I stumbled across Teresa Grabs’ novel, Reflected Echo, one day while searching for a new read on the Amazon Kindle store. It was free for Kindle at the time and after reading the synopsis I thought it would be a worthwhile read.
The story follows a teenage girl named Echo who lives in the city of Bakerton. The city is like your standard dystopian metropolis – segregated into different districts, every citizen has a specific role to play, and the education is regimented to conform the youth to the ideology of those in charge.
Every student, when they hit their tenth year, is required to participate in the Citizen Fitness Exam – a series of physical tests, written exams, and an interview with agents of the state to best determine what their career path will be after graduation. It’s a right of passage for the youth of Bakerton which reminded me of Lois Lowry’s The Giver.
Unfortunately for Echo, unlike her friends, she doesn’t excel in school and doesn’t know what she wants to do when she grows up. It’s a mentality I think many people, not just young adults, can empathize with and allows the reader to connect with the character in this pivotal moment of her life.
On the night before graduation, she is visited late at night by an agent of the state and forcefully evicted from her home – and out of the city – with nothing more than her backpack and her dog, Charlie.
It was at this point when the story became really interesting. It’s assumed she was exiled because she failed her exam (can’t have any degenerate citizens in this utopia!), but like all dystopian stories, you know there’s more to the situation than meets the eye.
The majority of the story revolves around Echo trying to survive in the wilderness outside Bakerton. It’s in these wastelands where she starts to see the truth of the world around her – and how the government has been lying to its people.
THIS NEXT PART CONTAINS SPOILERS.
One of the locations Echo finds is another city called Hope. It’s abandoned and in ruin – destroyed by a war we learn about later on when the Premier of Bakerton finds her in the Hope City Hall.
It was at this point, in my opinion, this story lost a lot of the momentum it had going for it. Ever since she was exiled, we saw Echo defeat the dreaded anghenbeasts which claimed the lives of other exiled citizens, lived through the death of her beloved companion Charlie, and survive in what was considered a wasteland. But once the Premier revealed the intention behind her exile, I was left scratching my head.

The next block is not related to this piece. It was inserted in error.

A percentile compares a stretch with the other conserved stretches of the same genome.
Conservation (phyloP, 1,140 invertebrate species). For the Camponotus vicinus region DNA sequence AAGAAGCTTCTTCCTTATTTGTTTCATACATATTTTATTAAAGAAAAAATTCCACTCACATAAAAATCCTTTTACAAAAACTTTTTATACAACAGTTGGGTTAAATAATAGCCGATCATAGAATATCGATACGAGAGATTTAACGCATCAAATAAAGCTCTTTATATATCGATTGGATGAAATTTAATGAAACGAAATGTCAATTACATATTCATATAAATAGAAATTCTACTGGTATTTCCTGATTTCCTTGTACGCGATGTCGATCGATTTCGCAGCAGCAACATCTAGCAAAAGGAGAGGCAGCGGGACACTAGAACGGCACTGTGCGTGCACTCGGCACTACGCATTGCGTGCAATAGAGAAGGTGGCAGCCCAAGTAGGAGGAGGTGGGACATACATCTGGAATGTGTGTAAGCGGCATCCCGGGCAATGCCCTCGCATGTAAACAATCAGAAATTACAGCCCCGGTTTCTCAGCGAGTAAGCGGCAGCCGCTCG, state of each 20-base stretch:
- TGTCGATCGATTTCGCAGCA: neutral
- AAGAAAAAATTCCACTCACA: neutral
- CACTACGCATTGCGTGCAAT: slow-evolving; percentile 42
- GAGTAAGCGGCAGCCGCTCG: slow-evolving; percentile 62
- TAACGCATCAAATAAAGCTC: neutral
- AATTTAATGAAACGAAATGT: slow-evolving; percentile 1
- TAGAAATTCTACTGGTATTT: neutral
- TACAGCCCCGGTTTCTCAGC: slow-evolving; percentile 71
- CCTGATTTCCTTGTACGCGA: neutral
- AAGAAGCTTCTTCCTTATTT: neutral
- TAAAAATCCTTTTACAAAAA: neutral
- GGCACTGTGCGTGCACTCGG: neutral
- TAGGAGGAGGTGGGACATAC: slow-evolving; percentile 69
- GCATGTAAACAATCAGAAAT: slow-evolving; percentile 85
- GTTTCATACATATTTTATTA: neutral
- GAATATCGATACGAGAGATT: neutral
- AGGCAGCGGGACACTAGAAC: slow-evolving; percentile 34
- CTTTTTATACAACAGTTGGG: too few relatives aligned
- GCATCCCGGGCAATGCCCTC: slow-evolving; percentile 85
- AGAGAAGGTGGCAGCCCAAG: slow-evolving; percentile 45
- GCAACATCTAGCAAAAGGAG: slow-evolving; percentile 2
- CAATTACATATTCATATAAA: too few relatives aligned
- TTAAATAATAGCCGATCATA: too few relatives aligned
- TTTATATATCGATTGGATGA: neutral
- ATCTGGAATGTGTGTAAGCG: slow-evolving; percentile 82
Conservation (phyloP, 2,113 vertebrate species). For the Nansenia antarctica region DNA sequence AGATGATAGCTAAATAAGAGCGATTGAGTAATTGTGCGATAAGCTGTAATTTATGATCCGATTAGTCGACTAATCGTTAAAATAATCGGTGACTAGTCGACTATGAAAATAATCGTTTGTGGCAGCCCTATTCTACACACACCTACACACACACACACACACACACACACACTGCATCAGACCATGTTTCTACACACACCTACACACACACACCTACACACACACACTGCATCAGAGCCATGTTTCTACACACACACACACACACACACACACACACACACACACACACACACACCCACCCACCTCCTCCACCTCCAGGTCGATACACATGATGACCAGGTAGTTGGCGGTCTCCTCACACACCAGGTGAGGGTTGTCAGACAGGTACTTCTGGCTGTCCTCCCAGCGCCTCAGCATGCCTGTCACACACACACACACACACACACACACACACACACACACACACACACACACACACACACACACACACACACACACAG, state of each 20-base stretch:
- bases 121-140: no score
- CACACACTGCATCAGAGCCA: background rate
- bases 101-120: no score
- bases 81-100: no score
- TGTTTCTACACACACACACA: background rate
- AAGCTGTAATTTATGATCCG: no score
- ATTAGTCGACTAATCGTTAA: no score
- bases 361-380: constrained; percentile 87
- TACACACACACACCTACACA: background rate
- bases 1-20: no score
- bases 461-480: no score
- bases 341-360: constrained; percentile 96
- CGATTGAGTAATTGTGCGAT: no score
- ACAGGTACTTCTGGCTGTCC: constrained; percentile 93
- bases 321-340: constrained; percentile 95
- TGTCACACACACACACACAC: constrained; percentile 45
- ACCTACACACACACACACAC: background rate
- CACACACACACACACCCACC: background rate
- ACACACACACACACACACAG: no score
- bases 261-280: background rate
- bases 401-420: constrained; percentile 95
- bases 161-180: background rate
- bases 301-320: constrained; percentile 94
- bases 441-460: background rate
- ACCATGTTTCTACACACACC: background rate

From what I gathered, the Premier is a bad dude who is a bit on the crazy side. He explains to Echo that her exile was nothing more than another test in her journey toward citizenship – a test he admits he took when he was in school and had subsequently stopped all public communication about so there was no way she could’ve known it was a test.
He goes on to explain that because of her persistence to survive, she has the potential to become a leader of Bakerton and invites her back to the city with him and suggests a courtship between the two of them to become a power couple. This really caught me off guard because not only is it creepy, I assume the Premier is much older than she is, this plotline comes completely out of left field and blindsides the reader.
Additionally, this whole test hinges completely on the exiled student finding a small cabin and, subsequently, the Hope City Hall. When she was booted out the door, she wasn’t given so much as a map or cardinal direction to start walking. Assuming these characters live in a 3D world, what is stopping the exiled persons from walking in the completely wrong direction?
Another subplot to the story, which I think could’ve been expanded upon was Echo’s dreams. From the very beginning of the story, the reader is introduced to Echo’s dreams which are very vivid and presumably prophetic. At the end of the story, we learn the characters in her dreams were once real people and their actions helped teach Echo how to survive in the world outside Bakerton. What doesn’t get explained is why she has these dreams. Is there some genetic reason? Is there a dream machine that targets people’s subconscious? Do other people have these same dreams? The answer is we don’t know and it’s a pretty convenient power to have that I wish had some more explanation.
Maybe Teresa Grabs will write a sequel to help answer some of these questions.
- Echo is a relatable character whose troubles expand beyond the young adult genre.
- The story holds a good balance of action, mystery, and adventure.
- The last act of the story is awkward – the antagonist’s motives appear disjointed with the rest of the story.
- The world needs more building – We’re left with a lot of questions about how the world ended up in its current state (i.e. Why does Bakerton teach people that trees and other plant life are dangerous?).
Reflected Echo is a decent young adult story which has the potential to be really good. Echo is a relatable character for people of all ages and her story of survival will fill the needs of someone looking for a quick dystopian young adult novel. There are, however, issues with the climax to the story which left much to be desired.
Want to read it yourself? Get your copy here.